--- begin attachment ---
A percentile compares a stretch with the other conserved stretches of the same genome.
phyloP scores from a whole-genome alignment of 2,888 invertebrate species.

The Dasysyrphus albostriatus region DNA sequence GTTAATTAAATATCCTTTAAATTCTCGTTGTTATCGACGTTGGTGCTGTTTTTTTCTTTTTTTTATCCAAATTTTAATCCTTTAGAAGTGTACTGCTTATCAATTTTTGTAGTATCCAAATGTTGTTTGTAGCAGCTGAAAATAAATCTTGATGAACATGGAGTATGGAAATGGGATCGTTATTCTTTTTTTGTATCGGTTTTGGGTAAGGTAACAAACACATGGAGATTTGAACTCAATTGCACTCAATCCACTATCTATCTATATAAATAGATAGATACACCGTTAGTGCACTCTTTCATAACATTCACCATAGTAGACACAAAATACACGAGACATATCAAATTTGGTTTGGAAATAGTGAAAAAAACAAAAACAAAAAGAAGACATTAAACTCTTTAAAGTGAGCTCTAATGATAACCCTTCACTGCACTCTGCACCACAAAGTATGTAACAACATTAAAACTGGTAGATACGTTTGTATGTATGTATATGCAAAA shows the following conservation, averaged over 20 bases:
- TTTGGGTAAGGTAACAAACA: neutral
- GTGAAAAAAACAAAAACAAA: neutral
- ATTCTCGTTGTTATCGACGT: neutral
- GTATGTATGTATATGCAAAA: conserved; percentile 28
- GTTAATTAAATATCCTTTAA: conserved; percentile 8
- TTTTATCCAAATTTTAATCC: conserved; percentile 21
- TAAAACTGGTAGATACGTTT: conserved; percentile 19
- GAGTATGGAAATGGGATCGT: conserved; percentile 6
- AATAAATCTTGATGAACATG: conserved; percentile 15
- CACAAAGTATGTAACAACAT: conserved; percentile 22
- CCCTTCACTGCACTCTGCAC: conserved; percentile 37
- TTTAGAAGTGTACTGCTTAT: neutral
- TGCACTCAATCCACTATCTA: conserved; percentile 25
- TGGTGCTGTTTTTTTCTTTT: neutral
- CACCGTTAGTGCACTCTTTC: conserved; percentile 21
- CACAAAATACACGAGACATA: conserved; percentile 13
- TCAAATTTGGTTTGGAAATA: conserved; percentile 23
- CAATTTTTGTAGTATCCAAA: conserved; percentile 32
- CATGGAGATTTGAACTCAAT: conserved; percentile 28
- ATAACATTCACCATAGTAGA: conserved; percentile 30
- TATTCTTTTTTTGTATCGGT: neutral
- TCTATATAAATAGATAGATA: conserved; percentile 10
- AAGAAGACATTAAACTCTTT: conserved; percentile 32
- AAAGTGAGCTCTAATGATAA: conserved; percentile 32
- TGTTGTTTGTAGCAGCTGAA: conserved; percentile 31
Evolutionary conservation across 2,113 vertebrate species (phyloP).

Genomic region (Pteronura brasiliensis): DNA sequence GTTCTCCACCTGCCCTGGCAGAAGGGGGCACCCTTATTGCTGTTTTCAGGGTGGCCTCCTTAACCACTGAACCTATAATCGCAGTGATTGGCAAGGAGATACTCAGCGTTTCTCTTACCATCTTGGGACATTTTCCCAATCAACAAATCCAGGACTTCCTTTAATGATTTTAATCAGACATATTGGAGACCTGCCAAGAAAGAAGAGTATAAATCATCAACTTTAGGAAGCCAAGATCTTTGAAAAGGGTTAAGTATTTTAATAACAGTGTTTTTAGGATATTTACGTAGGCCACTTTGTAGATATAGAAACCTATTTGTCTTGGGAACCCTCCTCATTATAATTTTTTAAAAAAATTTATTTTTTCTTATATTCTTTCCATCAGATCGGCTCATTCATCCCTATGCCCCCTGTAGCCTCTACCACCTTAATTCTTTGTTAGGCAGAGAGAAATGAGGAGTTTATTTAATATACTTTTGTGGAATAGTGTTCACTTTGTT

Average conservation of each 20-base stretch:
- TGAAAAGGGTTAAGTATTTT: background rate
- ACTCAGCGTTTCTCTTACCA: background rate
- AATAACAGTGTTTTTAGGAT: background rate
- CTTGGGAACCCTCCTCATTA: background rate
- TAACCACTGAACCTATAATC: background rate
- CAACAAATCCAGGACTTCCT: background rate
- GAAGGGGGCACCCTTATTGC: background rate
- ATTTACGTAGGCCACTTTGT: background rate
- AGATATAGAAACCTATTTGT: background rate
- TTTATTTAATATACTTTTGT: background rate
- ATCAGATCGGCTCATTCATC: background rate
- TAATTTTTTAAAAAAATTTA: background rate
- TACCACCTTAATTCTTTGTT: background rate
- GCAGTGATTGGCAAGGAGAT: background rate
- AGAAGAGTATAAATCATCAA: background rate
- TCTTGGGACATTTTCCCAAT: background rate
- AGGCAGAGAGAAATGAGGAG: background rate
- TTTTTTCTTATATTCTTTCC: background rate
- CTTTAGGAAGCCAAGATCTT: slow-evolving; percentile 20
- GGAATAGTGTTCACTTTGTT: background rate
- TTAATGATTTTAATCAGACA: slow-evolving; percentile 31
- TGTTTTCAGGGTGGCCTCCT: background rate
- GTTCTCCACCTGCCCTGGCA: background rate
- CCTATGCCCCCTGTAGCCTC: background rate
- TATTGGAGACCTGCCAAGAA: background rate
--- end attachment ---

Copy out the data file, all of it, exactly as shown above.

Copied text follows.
A percentile compares a stretch with the other conserved stretches of the same genome.
phyloP scores from a whole-genome alignment of 2,888 invertebrate species.

The Dasysyrphus albostriatus region DNA sequence GTTAATTAAATATCCTTTAAATTCTCGTTGTTATCGACGTTGGTGCTGTTTTTTTCTTTTTTTTATCCAAATTTTAATCCTTTAGAAGTGTACTGCTTATCAATTTTTGTAGTATCCAAATGTTGTTTGTAGCAGCTGAAAATAAATCTTGATGAACATGGAGTATGGAAATGGGATCGTTATTCTTTTTTTGTATCGGTTTTGGGTAAGGTAACAAACACATGGAGATTTGAACTCAATTGCACTCAATCCACTATCTATCTATATAAATAGATAGATACACCGTTAGTGCACTCTTTCATAACATTCACCATAGTAGACACAAAATACACGAGACATATCAAATTTGGTTTGGAAATAGTGAAAAAAACAAAAACAAAAAGAAGACATTAAACTCTTTAAAGTGAGCTCTAATGATAACCCTTCACTGCACTCTGCACCACAAAGTATGTAACAACATTAAAACTGGTAGATACGTTTGTATGTATGTATATGCAAAA shows the following conservation, averaged over 20 bases:
- TTTGGGTAAGGTAACAAACA: neutral
- GTGAAAAAAACAAAAACAAA: neutral
- ATTCTCGTTGTTATCGACGT: neutral
- GTATGTATGTATATGCAAAA: conserved; percentile 28
- GTTAATTAAATATCCTTTAA: conserved; percentile 8
- TTTTATCCAAATTTTAATCC: conserved; percentile 21
- TAAAACTGGTAGATACGTTT: conserved; percentile 19
- GAGTATGGAAATGGGATCGT: conserved; percentile 6
- AATAAATCTTGATGAACATG: conserved; percentile 15
- CACAAAGTATGTAACAACAT: conserved; percentile 22
- CCCTTCACTGCACTCTGCAC: conserved; percentile 37
- TTTAGAAGTGTACTGCTTAT: neutral
- TGCACTCAATCCACTATCTA: conserved; percentile 25
- TGGTGCTGTTTTTTTCTTTT: neutral
- CACCGTTAGTGCACTCTTTC: conserved; percentile 21
- CACAAAATACACGAGACATA: conserved; percentile 13
- TCAAATTTGGTTTGGAAATA: conserved; percentile 23
- CAATTTTTGTAGTATCCAAA: conserved; percentile 32
- CATGGAGATTTGAACTCAAT: conserved; percentile 28
- ATAACATTCACCATAGTAGA: conserved; percentile 30
- TATTCTTTTTTTGTATCGGT: neutral
- TCTATATAAATAGATAGATA: conserved; percentile 10
- AAGAAGACATTAAACTCTTT: conserved; percentile 32
- AAAGTGAGCTCTAATGATAA: conserved; percentile 32
- TGTTGTTTGTAGCAGCTGAA: conserved; percentile 31
Evolutionary conservation across 2,113 vertebrate species (phyloP).

Genomic region (Pteronura brasiliensis): DNA sequence GTTCTCCACCTGCCCTGGCAGAAGGGGGCACCCTTATTGCTGTTTTCAGGGTGGCCTCCTTAACCACTGAACCTATAATCGCAGTGATTGGCAAGGAGATACTCAGCGTTTCTCTTACCATCTTGGGACATTTTCCCAATCAACAAATCCAGGACTTCCTTTAATGATTTTAATCAGACATATTGGAGACCTGCCAAGAAAGAAGAGTATAAATCATCAACTTTAGGAAGCCAAGATCTTTGAAAAGGGTTAAGTATTTTAATAACAGTGTTTTTAGGATATTTACGTAGGCCACTTTGTAGATATAGAAACCTATTTGTCTTGGGAACCCTCCTCATTATAATTTTTTAAAAAAATTTATTTTTTCTTATATTCTTTCCATCAGATCGGCTCATTCATCCCTATGCCCCCTGTAGCCTCTACCACCTTAATTCTTTGTTAGGCAGAGAGAAATGAGGAGTTTATTTAATATACTTTTGTGGAATAGTGTTCACTTTGTT

Average conservation of each 20-base stretch:
- TGAAAAGGGTTAAGTATTTT: background rate
- ACTCAGCGTTTCTCTTACCA: background rate
- AATAACAGTGTTTTTAGGAT: background rate
- CTTGGGAACCCTCCTCATTA: background rate
- TAACCACTGAACCTATAATC: background rate
- CAACAAATCCAGGACTTCCT: background rate
- GAAGGGGGCACCCTTATTGC: background rate
- ATTTACGTAGGCCACTTTGT: background rate
- AGATATAGAAACCTATTTGT: background rate
- TTTATTTAATATACTTTTGT: background rate
- ATCAGATCGGCTCATTCATC: background rate
- TAATTTTTTAAAAAAATTTA: background rate
- TACCACCTTAATTCTTTGTT: background rate
- GCAGTGATTGGCAAGGAGAT: background rate
- AGAAGAGTATAAATCATCAA: background rate
- TCTTGGGACATTTTCCCAAT: background rate
- AGGCAGAGAGAAATGAGGAG: background rate
- TTTTTTCTTATATTCTTTCC: background rate
- CTTTAGGAAGCCAAGATCTT: slow-evolving; percentile 20
- GGAATAGTGTTCACTTTGTT: background rate
- TTAATGATTTTAATCAGACA: slow-evolving; percentile 31
- TGTTTTCAGGGTGGCCTCCT: background rate
- GTTCTCCACCTGCCCTGGCA: background rate
- CCTATGCCCCCTGTAGCCTC: background rate
- TATTGGAGACCTGCCAAGAA: background rate